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Thought for the Day: What Adam haRishon Should Have Done

It is all well and good to talk about the mistake that Adam haRishon made, but it is also important to understand what he should have done.  The simple reason, of course, is because the Torah wants us to know that so we can learn and apply the lessons learned to our own life.

So what should Adam have done when confronted with the fact that he had transgressed the one and only request that HaShem had made of him?  Says the S'porno, he should have said, "Chatasi" -- "I made a mistake".  But the S'porno didn't stop there; he puts it in context, "he should have answered as Dovid haMelech did."  Isn't that odd?  What does Dovid haMelech have to do with this?  Of course we know the medrash that Adam haRishon (who lived to be 930) gave 70 of his years to Dovid.  Meaning to say, that Dovid is the one who repaired the damage done by Adam haRishon.  And the S'porno tells us that the repair was effected -- not by avoiding the sin (as we might have expected) -- but by responding to the consequences of the sin.  Namely, Dovid haMelech accepted responsibility for his actions.  He had good reasons for doing what he did, but at the end of the day, he was wrong.  No guilt, no anger, no lashing out.  "I made a mistake and I am sorry."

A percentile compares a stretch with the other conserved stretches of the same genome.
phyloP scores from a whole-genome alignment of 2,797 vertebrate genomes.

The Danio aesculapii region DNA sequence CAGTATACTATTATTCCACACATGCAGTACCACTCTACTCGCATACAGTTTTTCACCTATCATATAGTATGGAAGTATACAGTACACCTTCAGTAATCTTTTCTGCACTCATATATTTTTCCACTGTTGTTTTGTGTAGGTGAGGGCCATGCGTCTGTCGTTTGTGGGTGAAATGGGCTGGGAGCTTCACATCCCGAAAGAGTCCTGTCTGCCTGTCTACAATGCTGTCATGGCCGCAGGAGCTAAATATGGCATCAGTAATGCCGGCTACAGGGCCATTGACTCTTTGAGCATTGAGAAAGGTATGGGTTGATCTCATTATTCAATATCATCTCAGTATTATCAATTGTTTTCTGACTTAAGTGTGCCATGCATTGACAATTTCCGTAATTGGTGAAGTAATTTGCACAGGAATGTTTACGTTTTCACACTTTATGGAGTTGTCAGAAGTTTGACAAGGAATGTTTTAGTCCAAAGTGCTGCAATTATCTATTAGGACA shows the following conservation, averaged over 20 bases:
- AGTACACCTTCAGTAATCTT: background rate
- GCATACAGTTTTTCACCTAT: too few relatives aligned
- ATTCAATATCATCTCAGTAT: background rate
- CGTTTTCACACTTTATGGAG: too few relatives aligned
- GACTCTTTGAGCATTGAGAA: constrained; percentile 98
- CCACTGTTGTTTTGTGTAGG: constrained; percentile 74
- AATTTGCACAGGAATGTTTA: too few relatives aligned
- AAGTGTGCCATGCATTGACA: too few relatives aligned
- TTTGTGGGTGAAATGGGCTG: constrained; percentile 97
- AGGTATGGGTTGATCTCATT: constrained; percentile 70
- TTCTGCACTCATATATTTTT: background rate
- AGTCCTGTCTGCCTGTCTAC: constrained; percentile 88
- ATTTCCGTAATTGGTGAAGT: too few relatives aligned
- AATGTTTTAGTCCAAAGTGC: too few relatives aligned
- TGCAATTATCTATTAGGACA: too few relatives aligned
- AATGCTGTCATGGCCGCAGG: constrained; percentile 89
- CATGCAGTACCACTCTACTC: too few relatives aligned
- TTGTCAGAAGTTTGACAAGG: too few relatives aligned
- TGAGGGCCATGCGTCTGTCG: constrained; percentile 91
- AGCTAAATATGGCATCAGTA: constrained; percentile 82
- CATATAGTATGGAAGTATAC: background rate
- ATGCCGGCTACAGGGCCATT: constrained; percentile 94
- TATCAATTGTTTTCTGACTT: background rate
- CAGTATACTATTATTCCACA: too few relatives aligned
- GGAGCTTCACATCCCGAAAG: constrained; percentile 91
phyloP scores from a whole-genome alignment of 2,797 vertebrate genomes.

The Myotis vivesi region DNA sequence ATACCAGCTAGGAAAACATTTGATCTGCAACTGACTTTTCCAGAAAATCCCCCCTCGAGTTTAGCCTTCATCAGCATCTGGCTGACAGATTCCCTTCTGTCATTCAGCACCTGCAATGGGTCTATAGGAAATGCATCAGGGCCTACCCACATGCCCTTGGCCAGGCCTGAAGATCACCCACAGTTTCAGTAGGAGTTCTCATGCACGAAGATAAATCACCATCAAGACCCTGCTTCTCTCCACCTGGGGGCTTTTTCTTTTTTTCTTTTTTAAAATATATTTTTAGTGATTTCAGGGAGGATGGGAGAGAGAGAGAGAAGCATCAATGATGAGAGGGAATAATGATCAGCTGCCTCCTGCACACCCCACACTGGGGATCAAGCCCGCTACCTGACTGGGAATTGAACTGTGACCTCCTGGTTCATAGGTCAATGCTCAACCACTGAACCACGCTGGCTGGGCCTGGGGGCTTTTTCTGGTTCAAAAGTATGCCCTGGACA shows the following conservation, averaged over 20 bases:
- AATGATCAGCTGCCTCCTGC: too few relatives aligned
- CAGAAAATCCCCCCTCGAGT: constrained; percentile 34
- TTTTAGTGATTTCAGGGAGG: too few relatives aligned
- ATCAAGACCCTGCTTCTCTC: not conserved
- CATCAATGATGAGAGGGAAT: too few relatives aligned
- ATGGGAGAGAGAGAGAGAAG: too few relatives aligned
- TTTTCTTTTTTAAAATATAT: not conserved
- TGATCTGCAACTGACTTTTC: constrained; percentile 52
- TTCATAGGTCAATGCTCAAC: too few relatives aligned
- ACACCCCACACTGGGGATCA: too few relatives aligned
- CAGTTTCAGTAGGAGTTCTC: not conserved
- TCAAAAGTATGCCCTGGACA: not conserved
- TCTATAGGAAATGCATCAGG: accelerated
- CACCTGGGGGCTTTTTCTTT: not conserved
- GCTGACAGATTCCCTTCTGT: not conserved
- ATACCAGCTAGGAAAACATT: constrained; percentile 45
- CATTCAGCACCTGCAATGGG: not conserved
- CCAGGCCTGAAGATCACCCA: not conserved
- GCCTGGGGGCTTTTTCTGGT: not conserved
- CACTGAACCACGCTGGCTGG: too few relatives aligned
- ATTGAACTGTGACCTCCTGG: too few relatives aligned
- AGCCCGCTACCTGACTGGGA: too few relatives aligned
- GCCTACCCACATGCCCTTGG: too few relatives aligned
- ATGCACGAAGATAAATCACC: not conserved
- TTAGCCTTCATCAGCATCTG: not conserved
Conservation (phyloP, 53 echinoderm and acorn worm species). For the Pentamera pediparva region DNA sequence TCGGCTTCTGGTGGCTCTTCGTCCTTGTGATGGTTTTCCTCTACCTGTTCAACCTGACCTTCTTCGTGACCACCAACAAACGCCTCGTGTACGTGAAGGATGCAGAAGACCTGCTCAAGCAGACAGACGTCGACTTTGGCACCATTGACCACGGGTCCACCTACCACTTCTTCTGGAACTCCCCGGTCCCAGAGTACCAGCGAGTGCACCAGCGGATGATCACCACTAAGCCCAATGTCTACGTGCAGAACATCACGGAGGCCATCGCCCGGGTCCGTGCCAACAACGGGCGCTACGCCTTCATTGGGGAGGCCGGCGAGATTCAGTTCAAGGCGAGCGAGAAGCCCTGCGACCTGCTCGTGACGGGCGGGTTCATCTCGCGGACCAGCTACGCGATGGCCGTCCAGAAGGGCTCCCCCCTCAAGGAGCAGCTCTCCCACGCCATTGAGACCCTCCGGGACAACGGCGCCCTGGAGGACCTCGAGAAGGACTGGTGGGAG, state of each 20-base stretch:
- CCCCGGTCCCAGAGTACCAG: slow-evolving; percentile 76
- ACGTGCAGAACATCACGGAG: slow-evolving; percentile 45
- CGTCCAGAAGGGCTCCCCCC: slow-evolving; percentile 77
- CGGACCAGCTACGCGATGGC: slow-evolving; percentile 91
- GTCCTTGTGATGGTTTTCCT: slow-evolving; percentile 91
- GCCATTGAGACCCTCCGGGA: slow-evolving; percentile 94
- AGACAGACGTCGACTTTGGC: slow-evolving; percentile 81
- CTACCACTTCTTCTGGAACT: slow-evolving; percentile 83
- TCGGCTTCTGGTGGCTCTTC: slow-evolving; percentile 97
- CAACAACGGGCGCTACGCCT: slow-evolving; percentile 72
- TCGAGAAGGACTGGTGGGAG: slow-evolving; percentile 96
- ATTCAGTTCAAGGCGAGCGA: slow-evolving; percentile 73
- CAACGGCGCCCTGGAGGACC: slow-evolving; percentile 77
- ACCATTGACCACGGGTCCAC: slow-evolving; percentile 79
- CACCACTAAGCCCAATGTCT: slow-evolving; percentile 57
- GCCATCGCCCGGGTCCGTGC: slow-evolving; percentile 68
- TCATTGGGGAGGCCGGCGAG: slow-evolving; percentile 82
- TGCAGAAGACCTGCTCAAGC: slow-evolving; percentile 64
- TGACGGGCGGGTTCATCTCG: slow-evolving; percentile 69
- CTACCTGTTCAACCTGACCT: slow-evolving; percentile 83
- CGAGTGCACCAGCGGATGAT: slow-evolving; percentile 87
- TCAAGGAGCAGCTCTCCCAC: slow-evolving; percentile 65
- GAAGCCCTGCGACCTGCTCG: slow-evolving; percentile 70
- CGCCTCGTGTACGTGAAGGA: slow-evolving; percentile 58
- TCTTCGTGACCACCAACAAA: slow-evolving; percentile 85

That brings us to another reason to understand what Adam haRishon should have done (and not just what he did wrong).  We are not in this world to never make mistakes.  Only robots (computers, malachim, etc) and HaShem don't make mistakes.  HaShem doesn't make mistakes because, well, He's G-d.  Robots don't make mistakes because they are already all they are ever going to be.  They are what they are and they do their job well;  but that's all they'll ever do.  We were built and designed for continuous improvement.  To be always improving means that we are always not good at what we are doing and so we are always making mistakes.  Isn't that cool?  It's so cool, in fact, that it bears repeating: To be always improving means that we are always not good at what we are doing and so we are always making mistakes.

If you don't realize that, you could end up thinking you are a miserable failure.  The truth, however, is the only failure is not making mistakes (or relegating them to "that's the way I am", which is tantamount to saying "they aren't mistakes; HaShem will just have to get used to me as I am."  Which is how my bicycle to work chavrusa understands Kayin's sin.  Ask him for further details.)


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